3 generations of media

I decided to study mass communication when cable TV was young. Brand new course offerings at UT Austin speculated about the mind-boggling array of emerging channels and introduced the concept of “narrow-casting” in contrast to traditional broadcasting which had sought the “lowest common denominator.” Tastes were becoming divided and specialized for demographics that were very valuable to advertisers.

Internet was still to come. Email was just for work, and smart phones were decades away. The notion that an audience like teens or golfers could be cherry-picked for targeted marketing had just come to life.

I think one of the things that attracted me to television, the industry I focused on in college and worked in for 15 years, was cable programming directed to my particular interests (at the time it was music). Later on, after we got computers and internet at home I could  create my own graphics. When reality TV took over my job, editing video was still pretty clunky. Then I left MTV along with the music.

Designing something on my own and immediately printing or sending it became very attractive to me as a media professional. I think just as Gen X-ers got used to having our “Twenty-something” programs tailored to our interests, we also got access to new technology. The popularity of Facebook, blogging and editing photos and video with our own devices attests to my generation’s morphing into the first of the mass digital creators for both TV and internet.

Millennials are taking media to yet another stage. But for now, designing graphics for marketing in a multi-media era, I clearly see three broad audiences:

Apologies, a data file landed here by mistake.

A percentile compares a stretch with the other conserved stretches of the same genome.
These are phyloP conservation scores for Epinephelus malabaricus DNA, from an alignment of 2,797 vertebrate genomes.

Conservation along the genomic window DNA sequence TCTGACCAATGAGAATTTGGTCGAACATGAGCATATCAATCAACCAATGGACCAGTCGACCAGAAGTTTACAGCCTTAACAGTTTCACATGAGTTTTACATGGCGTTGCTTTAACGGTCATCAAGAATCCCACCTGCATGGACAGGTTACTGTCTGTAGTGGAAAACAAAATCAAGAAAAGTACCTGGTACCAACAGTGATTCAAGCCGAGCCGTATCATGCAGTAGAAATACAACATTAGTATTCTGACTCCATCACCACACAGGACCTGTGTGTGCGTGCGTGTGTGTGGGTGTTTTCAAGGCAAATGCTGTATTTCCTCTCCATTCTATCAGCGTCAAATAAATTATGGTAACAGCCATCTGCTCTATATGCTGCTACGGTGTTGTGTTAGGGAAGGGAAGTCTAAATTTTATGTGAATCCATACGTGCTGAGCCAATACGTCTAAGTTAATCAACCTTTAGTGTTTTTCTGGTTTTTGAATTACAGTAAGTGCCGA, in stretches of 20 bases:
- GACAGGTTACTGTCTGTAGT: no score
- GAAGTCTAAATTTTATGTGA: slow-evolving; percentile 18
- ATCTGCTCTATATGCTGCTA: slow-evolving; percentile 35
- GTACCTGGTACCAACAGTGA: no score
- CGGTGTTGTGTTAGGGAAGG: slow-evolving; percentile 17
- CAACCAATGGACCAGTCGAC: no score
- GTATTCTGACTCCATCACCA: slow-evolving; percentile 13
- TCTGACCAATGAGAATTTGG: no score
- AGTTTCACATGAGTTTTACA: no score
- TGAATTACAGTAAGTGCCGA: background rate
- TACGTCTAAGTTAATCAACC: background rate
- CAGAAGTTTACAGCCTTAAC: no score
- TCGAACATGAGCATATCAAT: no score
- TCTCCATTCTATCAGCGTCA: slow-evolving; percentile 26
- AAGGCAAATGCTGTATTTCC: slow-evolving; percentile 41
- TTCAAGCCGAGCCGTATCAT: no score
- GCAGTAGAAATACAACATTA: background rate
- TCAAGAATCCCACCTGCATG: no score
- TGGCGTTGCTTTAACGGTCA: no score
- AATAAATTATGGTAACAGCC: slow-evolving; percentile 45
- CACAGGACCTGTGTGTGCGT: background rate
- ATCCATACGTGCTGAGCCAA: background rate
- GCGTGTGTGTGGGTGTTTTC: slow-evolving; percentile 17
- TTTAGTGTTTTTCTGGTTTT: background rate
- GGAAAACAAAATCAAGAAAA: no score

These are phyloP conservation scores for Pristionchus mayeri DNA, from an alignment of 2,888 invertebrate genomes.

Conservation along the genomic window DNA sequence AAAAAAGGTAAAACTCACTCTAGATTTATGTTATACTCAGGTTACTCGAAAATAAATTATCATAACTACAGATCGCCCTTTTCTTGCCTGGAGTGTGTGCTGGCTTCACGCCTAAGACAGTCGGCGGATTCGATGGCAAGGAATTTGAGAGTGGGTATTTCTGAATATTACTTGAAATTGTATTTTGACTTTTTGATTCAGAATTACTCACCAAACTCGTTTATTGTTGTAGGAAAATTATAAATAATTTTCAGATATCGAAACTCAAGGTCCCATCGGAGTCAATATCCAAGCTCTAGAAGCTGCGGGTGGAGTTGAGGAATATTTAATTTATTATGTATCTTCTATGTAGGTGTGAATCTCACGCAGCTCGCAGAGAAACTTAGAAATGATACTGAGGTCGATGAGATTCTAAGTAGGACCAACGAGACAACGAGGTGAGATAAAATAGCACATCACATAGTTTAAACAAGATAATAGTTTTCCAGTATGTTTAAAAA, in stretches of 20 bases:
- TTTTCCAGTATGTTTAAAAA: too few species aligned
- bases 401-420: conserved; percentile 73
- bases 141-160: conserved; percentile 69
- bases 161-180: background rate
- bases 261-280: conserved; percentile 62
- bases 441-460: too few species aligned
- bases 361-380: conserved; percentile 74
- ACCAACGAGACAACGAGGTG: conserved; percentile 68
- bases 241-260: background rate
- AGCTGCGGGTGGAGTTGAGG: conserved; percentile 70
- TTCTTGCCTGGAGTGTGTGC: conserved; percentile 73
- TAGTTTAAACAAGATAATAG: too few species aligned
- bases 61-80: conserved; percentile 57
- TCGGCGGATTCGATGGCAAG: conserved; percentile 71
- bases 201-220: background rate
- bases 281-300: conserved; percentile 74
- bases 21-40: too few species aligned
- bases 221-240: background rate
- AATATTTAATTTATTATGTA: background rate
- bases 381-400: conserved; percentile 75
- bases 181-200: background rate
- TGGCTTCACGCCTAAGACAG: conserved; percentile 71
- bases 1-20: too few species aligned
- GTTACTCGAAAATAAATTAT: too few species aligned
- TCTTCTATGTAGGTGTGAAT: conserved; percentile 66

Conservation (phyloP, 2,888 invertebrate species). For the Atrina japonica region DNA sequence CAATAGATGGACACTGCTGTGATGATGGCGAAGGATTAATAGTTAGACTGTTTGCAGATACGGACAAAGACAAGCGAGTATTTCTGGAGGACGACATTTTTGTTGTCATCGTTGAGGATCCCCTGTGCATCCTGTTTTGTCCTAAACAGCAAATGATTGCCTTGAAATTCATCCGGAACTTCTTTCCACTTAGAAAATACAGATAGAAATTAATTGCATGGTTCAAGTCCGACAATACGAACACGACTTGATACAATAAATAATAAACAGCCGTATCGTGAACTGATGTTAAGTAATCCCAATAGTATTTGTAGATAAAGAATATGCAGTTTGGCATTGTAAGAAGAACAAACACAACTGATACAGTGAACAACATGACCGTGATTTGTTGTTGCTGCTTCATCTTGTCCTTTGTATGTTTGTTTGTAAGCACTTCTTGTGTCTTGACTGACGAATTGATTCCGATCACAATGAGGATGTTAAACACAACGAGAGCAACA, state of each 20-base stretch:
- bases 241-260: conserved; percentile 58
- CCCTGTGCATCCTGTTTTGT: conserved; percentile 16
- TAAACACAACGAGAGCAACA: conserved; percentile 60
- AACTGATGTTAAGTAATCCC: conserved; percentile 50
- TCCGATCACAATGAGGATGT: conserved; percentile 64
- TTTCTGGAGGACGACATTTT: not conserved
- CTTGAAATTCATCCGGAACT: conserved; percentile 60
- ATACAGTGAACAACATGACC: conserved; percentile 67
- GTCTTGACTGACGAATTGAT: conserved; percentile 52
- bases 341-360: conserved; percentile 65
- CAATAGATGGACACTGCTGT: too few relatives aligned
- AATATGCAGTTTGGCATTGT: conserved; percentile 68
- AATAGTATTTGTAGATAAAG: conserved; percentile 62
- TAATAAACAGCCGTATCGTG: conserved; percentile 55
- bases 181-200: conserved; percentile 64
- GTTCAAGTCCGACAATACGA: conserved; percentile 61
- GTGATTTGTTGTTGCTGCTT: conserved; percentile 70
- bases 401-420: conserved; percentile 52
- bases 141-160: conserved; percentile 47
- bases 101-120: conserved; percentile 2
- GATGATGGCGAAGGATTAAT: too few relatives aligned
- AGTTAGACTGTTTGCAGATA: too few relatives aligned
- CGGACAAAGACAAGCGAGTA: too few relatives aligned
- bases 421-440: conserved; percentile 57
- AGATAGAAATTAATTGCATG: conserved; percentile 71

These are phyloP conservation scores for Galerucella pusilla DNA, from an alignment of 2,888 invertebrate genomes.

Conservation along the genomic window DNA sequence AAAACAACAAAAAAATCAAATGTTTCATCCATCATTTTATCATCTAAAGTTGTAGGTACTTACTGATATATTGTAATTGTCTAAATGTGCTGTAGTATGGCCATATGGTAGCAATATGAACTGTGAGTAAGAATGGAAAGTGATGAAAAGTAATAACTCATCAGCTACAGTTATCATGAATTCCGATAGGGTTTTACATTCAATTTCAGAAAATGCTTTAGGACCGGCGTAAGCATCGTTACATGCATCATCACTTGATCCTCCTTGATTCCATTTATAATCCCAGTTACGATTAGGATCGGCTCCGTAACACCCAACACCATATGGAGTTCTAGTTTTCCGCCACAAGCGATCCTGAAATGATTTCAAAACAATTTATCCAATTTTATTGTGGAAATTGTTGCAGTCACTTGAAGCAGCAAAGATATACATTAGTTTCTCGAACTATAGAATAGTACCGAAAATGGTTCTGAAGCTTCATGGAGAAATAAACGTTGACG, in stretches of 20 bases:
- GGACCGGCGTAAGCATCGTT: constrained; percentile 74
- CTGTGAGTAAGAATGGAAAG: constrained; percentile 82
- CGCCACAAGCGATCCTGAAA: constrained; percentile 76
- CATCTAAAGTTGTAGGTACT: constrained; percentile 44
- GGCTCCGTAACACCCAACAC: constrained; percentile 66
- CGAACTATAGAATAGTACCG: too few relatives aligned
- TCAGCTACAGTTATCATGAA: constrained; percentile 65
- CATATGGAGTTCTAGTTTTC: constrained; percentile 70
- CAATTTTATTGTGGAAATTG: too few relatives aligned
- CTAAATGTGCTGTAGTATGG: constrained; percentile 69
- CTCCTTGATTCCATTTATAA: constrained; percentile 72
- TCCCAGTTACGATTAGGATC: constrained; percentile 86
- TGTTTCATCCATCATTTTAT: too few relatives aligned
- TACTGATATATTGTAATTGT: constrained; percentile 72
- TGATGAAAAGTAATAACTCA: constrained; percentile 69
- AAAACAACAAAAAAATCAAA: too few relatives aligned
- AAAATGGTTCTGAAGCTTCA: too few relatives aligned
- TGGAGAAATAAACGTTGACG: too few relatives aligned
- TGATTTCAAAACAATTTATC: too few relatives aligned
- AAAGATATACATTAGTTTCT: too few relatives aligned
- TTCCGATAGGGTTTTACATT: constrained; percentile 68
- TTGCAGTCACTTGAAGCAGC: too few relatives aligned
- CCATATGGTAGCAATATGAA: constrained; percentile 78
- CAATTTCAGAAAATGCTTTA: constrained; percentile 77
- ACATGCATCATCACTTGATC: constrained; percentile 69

• Newspaper Readers, who only watch a few channels on mostly live TV and don’t use internet much. This is my parents’ generation and older, though my parents themselves are quite media savvy and spend most of their retirement days on their desktop computers. They do like their smart phones, too, but they are tech forward for their age.
  • Email Senders and Facebook posters, who are getting hooked on streaming video services. We like to text also, but our texts are much longer than Millennials’ and often look more like emails. We will still occasionally flip through a printed magazine or read a paperback, but most of our media consumption is online.
  • Social Media Junkies who watch short videos on YouTube, Vine or the latest app. My daughter, a tween from Gen Z, will only watch our big screen TV if it’s family movie night.Her video consumption is on YouTube. She texts her friends at lightning speed and only uses email for teachers or her grandmas. (Still think she’s too young for Instagram or Snapchat).

Any mass media outlet should think about these three groups. As soon as something new comes along for Gen Z, you can add the fourth. But take heed – Newspaper Readers are still gonna be around for quite a while!

WHTN-TV studio circa 1955, from “History of WHTN-TV/WOWK, Huntington

Moody College of Communication studio at my alma mater UT Austin.


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